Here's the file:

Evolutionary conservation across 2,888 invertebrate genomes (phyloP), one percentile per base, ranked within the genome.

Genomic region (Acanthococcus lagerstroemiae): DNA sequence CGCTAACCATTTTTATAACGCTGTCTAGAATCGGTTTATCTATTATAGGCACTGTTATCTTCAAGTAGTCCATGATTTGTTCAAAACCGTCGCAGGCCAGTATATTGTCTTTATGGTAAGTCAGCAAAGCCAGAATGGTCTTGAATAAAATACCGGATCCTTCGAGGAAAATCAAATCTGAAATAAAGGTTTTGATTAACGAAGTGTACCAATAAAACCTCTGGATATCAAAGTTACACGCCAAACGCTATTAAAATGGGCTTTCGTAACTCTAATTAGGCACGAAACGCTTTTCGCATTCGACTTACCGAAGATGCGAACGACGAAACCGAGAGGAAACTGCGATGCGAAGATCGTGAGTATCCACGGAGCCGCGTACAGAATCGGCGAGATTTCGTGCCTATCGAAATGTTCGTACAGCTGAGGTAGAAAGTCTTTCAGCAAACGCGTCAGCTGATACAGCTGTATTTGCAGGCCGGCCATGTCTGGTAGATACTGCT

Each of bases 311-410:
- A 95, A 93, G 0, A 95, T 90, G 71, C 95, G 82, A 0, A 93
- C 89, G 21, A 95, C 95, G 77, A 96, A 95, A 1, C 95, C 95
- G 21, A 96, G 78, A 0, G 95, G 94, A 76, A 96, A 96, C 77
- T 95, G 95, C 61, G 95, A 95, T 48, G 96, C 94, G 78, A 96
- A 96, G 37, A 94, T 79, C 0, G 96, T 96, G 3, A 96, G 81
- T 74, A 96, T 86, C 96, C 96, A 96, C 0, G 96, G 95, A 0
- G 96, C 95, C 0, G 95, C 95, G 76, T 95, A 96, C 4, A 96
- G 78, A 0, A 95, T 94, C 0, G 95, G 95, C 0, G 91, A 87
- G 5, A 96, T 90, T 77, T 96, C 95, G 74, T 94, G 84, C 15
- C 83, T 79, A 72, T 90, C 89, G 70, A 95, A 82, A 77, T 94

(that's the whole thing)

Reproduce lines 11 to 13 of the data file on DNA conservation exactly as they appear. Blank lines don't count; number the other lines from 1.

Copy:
- G 78, A 0, A 95, T 94, C 0, G 95, G 95, C 0, G 91, A 87
- G 5, A 96, T 90, T 77, T 96, C 95, G 74, T 94, G 84, C 15
- C 83, T 79, A 72, T 90, C 89, G 70, A 95, A 82, A 77, T 94